Rogue letting agent and landlord database should be opened to industry
By |Published On: 10th September 2019|

Home » Uncategorised » Rogue letting agent and landlord database should be opened to industry

Rogue letting agent and landlord database should be opened to industry

By |Published On: 10th September 2019|

This article is an external press release originally published on the Landlord News website, which has now been migrated to the Just Landlords blog.

The national blacklist of rogue letting agents should be opened up to the industry, says ARLA Propertymark. It’s important that agents have access to this information to avoid hiring crooked staff.

The database contains names of rogue letting agents and landlords. It can currently only be accessed by local and central government.

ARLA has highlighted that a local council will know that an agent on the blacklist is banned from the industry, but potential employers will not.

A consultation was launched over the summer by the Government discussing the possibility of opening the database to tenants and prospective tenants. This would be useful to all looking to research an agent or landlord before committing.

In ARLA’s official report it states that the Government should go even further and allow access to membership organisations and letting agents. It wants the individual agents to be ‘named and shamed’ rather than the firms.

The organisation stated in its response: “ARLA Propertymark believes that letting agents would greatly benefit from access to the database.

“This is because they will be able to properly vet potential employees before making any recruitment decision.

“Currently as the database stands letting agents are concerned that because only the local authority can view entrants, they may be at risk of hiring a banned letting agent.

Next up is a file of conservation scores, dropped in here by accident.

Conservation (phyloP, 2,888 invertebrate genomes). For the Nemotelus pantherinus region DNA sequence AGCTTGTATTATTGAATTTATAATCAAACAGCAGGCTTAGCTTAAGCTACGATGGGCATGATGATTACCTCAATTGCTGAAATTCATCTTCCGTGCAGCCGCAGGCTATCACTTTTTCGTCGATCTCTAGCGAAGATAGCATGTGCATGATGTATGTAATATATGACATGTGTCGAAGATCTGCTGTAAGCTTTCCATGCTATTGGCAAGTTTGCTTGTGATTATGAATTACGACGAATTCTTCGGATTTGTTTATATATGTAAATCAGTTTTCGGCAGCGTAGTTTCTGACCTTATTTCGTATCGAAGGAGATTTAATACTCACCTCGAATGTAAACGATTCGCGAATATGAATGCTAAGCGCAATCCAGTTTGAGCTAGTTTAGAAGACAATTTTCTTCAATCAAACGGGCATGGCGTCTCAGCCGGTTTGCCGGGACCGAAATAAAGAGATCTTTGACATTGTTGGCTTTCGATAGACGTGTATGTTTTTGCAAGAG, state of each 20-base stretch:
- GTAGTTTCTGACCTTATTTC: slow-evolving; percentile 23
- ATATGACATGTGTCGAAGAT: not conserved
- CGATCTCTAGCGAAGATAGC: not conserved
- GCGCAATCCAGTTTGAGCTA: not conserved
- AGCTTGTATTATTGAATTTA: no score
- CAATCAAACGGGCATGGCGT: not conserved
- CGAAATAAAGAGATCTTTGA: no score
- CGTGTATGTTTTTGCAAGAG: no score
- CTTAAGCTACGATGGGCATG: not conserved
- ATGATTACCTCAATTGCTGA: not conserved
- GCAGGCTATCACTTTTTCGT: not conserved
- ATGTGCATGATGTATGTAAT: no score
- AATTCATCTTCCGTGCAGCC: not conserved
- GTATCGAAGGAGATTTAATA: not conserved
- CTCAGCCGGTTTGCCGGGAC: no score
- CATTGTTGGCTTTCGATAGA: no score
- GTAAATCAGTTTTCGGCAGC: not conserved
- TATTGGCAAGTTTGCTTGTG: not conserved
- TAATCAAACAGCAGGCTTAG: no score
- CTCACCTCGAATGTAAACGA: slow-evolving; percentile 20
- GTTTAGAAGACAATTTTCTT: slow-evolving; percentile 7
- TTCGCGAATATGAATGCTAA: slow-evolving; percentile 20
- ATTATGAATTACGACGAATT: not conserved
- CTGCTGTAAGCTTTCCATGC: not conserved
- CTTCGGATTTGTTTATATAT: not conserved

“For this reason, we also think that it is vital that the database focuses on individuals rather than the agency that employs them.

“This is because, if an estate agency business receives a database entry rather than the individual working within it, there is nothing stopping the rogue letting agent from setting up another company or working in lettings elsewhere.

“Placing the focus on the individual agent would limit this.

“By making the database open and transparent, access to the details of banned letting agents would be a greater added protection to employers than just receiving employment references.”

About the Author: Em Morley (she/they)

Em is the Content Marketing Manager for Just Landlords, with over five years of experience writing for insurance and property websites. Together with the knowledge and expertise of the Just Landlords underwriting team, Em aims to provide those in the property industry with helpful resources. When she’s not at her computer researching and writing property and insurance guides, you’ll find her exploring the British countryside, searching for geocaches.

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